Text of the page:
Ordonez, who has worked at DARE for five years and in local nonprofits for several years prior, said a lack of education about issues relevant to the community, particularly when it is shrouded in jargon, makes it hard for people to feel comfortable asking questions or even coming to the public meetings to begin with. “We know who’s at the table, and we know whose priorities they’ve had and always had, which is why it takes a lot to organize people,” he said. Regardless of the administration, “developers in this city have ruled this city for decades,” he said. “Money is power.”

     The department of planning has emphasized their community engagement efforts at public meetings, citing a series of “charrettes”—multi-day brainstorming events in a particular neighborhood where visions for the community are brought together and articulated—as the golden example of their outreach. But Ordonez said all the people he has spoken to call these charrettes “charades.” “They were like a microphone that’s not even plugged,” he said, referring to them as “dead ends of input.” At the end of the proposal process between DARE and the state, Ordonez said the Rhode Island government decided to hire a consulting team to determine how they should spend the federal grant money and the community organizer plan was not adopted. The city of Providence also hired a Chicago-based consulting firm, Camiros, to manage the production of the new zoning ordinance.


On January 28th, the department of planning held its monthly public meeting in the cafeteria of 444 Westminster. The room was a little more crowded than usual; representatives from McDonald’s and Family Dollar had come to appeal for a zoning waiver. McDonald’s and Family Dollar hope to construct buildings and parking lots on a razed lot near Olneyville Square, on Plainfield Street. The parcel (planning talk for a piece of land) lies across the street from a gas station, Olneyville New York System, and around the corner from music venue Fête and several residential homes.

     Zoning laws for Plainfield Street require there to be no space between the sidewalk and storefront. According to most recent (2000) data, 41 percent of Olneyville residents do not own cars. The DoP had hoped that street side storefronts could promote a pedestrian-oriented commercial district. McDonald’s and Family Dollars both planned to build parking lots, which is the reason they had to apply for a waiver inorder to construct on the site. As Jef Nickerson pointed out in a blog post on Greater City Providence, filling this parcel with a McDonald’s and a Family Dollar would encourage non-Olneyville residents to drive in for cheap purchases and drive out, like those in neighboring Hartford and Silver Lake, where car ownership rates are much higher. “For generations, Olneyville has fallen victim to the automobile,” Nickerson wrote. “First the highways, then the retail mindset that set in in the middle of the last century with places like the former Price Rite plaza, the car wash on Westminster, the Burger King with a drive thru and 60 parking spaces, and the gas station across from this site.”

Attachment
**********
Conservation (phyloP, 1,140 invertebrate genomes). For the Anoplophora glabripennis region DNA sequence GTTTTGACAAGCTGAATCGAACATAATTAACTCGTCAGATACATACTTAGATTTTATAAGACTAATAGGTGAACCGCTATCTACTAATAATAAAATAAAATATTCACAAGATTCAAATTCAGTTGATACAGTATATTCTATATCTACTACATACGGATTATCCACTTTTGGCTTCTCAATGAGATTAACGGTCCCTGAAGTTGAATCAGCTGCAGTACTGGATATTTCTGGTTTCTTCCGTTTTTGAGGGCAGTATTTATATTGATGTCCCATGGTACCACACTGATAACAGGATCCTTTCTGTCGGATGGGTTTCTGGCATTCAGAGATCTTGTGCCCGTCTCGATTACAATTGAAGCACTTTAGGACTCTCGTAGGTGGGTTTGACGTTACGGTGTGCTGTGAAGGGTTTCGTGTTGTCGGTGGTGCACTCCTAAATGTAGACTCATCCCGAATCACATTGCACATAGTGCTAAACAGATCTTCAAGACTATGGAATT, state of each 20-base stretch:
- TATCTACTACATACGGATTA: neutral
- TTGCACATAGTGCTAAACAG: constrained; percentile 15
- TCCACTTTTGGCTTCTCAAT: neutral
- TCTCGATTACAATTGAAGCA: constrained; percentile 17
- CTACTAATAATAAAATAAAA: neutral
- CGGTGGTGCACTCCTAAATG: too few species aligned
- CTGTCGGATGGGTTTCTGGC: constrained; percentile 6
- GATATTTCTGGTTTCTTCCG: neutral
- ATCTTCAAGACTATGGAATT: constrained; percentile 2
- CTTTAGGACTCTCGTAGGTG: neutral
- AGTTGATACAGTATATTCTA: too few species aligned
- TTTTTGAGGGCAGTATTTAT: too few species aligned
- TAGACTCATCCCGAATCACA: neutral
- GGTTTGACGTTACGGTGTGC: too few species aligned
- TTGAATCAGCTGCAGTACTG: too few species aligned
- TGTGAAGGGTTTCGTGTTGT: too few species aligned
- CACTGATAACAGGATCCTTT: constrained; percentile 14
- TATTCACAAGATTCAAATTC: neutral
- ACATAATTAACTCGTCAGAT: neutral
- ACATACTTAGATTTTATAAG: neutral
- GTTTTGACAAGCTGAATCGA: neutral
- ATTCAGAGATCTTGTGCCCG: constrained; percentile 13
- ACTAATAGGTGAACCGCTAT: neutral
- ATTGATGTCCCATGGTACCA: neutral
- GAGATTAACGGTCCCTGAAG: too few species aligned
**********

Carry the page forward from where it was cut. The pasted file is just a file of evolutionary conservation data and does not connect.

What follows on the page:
At the public meeting, a large group of Olneyville residents held signs that read, “I live in Olneyville,” or “trabajo en Olneyville.” An interpreter helped make the meeting accessible for attendees whose first language was Spanish (though the poor sound quality of the room made it hard for anyone to hear what the representatives were saying). The representatives made their presentations, showing carefully designed architectural plans for the proposed buildings, and promised to construct brick walls with iron gates on the street, to create the illusion of a sidewalk storefront feel.

     In 2004, there was a similar story regarding a potential Dunkin’ Donuts drive-through in the West End. After a significant display of resident disapproval at public meetings, the Providence Zoning Board of Review denied Dunkin’ their application. The only difference between these two stories is that McDonald’s and Family Dollar have been granted a zoning waiver and will proceed with construction.

     Martina Haggerty, principal planner for the DoP and the listed point of contact for public input during the rezoning process, was not present at the January hearing but said she understood that support for the development favored constructing something over the empty lot. The opposition, on the other hand, preferred to be more selective about incoming development and demanded that new construction stay in line with the zoning ordinance for Plainfield Street. Support pointed to minimum-wage jobs for residents, contracts for local construction companies, and something (especially something that wouldn’t contribute to gentrification) on a lot that had been empty for years. Opposition preferred respecting neighborhood development initiatives, as articulated in formal plans and maintaining a primarily pedestrian commercial thoroughfare. The problem isn’t necessarily with the establishments themselves. In an ideal world, residents and PCP members could have taken advantage of an opportunity to make two eager corporations change to fit local priorities. “I really thought that we could demand better from these developers,” said Christine West, a local architect and the chairwoman of the City Plan Commission.          


Think about recent business headlines that tout tax breaks given to corporations, flaunting the number of jobs expected to come as a result. Think about start-ups and the “Knowledge District.” Think of the Providence Place Mall, whose land was essentially handed to developers for free as a result of tax waivers. Think about the fact that despite public outcry, the land made available by the rerouting of Interstate 195 originally belonged to Wards 11 and 13 (representing Federal Hill, Upper South Providence, the West End, and parts of Downtown and the Jewelry District) but was redistricted into Ward 1 (Fox Point, College Hill, and Wayland Square). Think about Providence’s development model.

     Community engagement in macro-level planning is critical. The authorities have acknowledged this by making it part of the stipulations for federal funding and by including it in their rhetoric. But if community engagement remains at this surface level, we can expect to see the perpetuation of a pattern of development that benefits the larger Providence community indirectly at best, and widens the wealth and education gap at worst.

KAT THORNTON B’14 has spent time in an ideal world.